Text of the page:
"The wall was kind of slanted, so I knew it was going to come towards me, but I was letting him have it all the way," Ludwick explained. "I was yelling at him, 'Three, three, three,' the whole time. I know I had no shot to throw him out. He picks it up and makes the best throw I've ever seen in my entire life."

But even with his respect for Ankiel's arm, Ludwick honestly didn't think his teammate had a chance on the play either.

"[Quintanilla] was at second base when Ank picked it up," Ludwick marveled. "You do the math. That's, what, 300 feet compared to 90 feet? You couldn't make a better throw. You really can't. It's unreal. I've never seen anything like it. Ever."

Ludwick is another of the five "young" outfielders (also Ankiel, Schumaker, Barton, and Duncan) who had me excited going into the season, and they've not disappointed me.

Player     Ag  G  AB  R  H 2B 3B HR RBI BB SO  BA   OBP  SLG   OPS OPS+Duncan     27 28  74 12 19  3  0  2   6 16 18 .257 .385 .378  .763 103Ankiel     28 32 119 21 33  8  0  6  18 16 25 .277 .368 .496  .862 126Ludwick    29 28  83 17 29 11  2  4  17 11 24 .349 .426 .675 1.101 186Schumaker  28 33 118 25 35  8  1  2  11 15 13 .297 .376 .432  .808 113Barton     26 26  46  6 14  4  1  0   5  6 11 .304 .385 .435  .810 117

Small sample size caveats apply, of course.

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Thanks for the correction!

A couple other quotes, not sure from where. Probably the Post Dispatch website, which was "down for maintenance" when I tried to get to it.

.

Ludwick is another of the five "young" outfielders (also Ankiel, Schumaker, Barton, and Duncan) who had me excited going into the season, and they've not disappointed me.

Player     Ag  G  AB  R  H 2B 3B HR RBI BB SO  BA   OBP  SLG   OPS OPS+Duncan     27 28  74 12 19  3  0  2   6 16 18 .257 .385 .378  .763 103Ankiel     28 32 119 21 33  8  0  6  18 16 25 .277 .368 .496  .862 126Ludwick    29 28  83 17 29 11  2  4  17 11 24 .349 .426 .675 1.101 186Schumaker  28 33 118 25 35  8  1  2  11 15 13 .297 .376 .432  .808 113Barton     26 26  46  6 14  4  1  0   5  6 11 .304 .385 .435  .810 117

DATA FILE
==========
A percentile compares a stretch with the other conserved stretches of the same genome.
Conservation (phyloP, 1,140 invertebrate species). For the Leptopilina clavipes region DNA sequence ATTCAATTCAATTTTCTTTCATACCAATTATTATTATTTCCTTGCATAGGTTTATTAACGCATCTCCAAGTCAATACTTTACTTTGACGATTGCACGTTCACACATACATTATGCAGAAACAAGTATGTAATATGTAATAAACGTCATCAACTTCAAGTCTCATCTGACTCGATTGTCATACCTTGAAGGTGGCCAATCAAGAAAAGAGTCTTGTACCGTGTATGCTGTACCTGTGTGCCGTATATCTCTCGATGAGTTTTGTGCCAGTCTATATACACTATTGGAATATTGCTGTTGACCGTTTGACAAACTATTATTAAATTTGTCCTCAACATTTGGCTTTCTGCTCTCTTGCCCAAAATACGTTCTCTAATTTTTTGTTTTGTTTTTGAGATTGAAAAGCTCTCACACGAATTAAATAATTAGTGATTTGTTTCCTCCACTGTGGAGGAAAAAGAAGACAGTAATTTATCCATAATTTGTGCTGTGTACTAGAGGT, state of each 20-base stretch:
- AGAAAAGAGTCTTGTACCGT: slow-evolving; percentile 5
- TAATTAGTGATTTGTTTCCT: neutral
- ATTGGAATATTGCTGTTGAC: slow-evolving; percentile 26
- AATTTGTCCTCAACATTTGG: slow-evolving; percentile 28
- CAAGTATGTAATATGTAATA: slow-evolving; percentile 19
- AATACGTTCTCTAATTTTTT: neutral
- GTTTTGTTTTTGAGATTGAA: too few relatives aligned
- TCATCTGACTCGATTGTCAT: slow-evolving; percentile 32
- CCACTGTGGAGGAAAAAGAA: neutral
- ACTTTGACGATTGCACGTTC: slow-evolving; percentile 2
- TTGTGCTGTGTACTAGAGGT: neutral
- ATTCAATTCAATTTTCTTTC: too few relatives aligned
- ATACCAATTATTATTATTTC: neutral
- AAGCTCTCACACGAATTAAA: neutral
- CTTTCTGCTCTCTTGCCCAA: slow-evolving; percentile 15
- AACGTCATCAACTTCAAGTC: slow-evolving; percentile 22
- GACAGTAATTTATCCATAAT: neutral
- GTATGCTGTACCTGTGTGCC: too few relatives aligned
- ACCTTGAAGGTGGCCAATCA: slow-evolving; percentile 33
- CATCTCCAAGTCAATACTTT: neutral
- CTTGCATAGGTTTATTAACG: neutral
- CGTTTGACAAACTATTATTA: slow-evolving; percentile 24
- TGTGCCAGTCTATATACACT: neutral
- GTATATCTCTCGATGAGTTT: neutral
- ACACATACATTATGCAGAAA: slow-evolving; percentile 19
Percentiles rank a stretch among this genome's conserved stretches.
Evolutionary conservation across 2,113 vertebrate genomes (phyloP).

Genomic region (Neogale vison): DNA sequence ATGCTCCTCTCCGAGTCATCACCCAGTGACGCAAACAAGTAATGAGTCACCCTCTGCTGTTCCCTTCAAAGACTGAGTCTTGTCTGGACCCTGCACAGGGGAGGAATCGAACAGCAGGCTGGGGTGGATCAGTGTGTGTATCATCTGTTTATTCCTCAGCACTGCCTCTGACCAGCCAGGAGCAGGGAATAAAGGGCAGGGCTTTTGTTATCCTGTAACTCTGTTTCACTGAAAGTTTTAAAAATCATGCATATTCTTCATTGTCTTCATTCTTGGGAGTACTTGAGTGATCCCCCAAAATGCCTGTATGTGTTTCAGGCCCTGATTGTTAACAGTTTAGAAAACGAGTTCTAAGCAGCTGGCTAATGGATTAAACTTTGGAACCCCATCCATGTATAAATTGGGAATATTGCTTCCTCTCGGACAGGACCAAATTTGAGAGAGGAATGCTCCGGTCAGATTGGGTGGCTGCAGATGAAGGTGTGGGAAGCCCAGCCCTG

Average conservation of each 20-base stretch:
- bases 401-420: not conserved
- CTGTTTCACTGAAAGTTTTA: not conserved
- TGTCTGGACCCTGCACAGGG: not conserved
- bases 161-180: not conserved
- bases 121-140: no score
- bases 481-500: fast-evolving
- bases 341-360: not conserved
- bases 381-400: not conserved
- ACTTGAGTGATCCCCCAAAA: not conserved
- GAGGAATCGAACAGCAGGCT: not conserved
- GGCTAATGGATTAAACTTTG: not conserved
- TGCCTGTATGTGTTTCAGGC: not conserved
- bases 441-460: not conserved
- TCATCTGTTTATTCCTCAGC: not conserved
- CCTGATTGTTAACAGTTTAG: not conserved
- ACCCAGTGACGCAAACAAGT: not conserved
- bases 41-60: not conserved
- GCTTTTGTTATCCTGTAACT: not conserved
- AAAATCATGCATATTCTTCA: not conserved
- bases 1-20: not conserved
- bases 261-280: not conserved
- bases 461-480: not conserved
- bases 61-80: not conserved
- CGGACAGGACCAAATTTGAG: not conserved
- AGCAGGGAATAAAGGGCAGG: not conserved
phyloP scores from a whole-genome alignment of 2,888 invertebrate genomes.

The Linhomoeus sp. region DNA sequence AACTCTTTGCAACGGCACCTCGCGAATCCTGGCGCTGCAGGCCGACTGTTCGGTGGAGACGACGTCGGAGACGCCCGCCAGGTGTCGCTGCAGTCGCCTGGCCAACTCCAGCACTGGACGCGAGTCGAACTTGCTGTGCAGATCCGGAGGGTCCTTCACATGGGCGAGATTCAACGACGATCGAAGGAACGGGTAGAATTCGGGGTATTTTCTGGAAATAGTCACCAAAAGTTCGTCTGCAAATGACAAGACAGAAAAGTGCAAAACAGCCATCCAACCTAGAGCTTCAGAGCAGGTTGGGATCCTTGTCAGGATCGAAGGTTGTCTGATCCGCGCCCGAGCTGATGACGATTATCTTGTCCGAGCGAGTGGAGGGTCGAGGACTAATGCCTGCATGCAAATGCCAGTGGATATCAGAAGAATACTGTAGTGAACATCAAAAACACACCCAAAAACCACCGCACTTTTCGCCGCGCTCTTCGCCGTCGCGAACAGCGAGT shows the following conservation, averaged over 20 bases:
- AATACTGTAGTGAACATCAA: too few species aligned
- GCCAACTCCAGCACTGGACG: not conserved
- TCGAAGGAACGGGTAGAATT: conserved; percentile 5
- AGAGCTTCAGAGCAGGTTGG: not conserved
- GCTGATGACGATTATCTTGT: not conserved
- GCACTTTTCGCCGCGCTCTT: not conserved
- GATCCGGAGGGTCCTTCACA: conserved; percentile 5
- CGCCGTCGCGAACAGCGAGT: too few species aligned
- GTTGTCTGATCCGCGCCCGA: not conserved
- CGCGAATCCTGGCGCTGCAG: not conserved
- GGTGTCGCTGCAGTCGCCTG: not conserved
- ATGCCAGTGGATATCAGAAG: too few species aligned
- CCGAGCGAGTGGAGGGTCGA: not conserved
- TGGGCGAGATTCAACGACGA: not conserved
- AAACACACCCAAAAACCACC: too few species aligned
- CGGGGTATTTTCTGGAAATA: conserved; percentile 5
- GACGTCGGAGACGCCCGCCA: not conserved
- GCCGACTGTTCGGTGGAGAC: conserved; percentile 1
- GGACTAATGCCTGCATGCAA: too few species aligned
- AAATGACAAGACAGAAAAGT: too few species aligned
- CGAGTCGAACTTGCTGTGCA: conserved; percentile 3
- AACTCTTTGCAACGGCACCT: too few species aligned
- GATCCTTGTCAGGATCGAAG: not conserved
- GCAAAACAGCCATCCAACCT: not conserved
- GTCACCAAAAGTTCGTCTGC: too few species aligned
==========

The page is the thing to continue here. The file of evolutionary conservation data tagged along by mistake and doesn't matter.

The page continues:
Small sample size caveats apply, of course.

Hey Redbird, maybe you can answer a question since I don't follow the Cards that closely. Has the team made any decision as to whether they would ever put Ankiel back on the mound briefly, say like in an extra inning game? I think Bobby Cox in Atlanta had one of his pitchers play outfield in between facing two different batters. Has the team decided "no way" for the sake of his psyche and arm health? Or is it a possibility if a certain game situation arises?

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Ankiel's public position is that he's done as a pitcher -- period! That may well be simply because Rick doesn't want to have to answer any more questions on the topic from the media. Whether he would consider pitching in an emergency has not been discussed, as far as I know. When the Cardinals ran out of relief pitchers last year, utility infielder Aaron Miles threw a couple of innings. He probably did about as well as Ankiel would have done, without any preparation.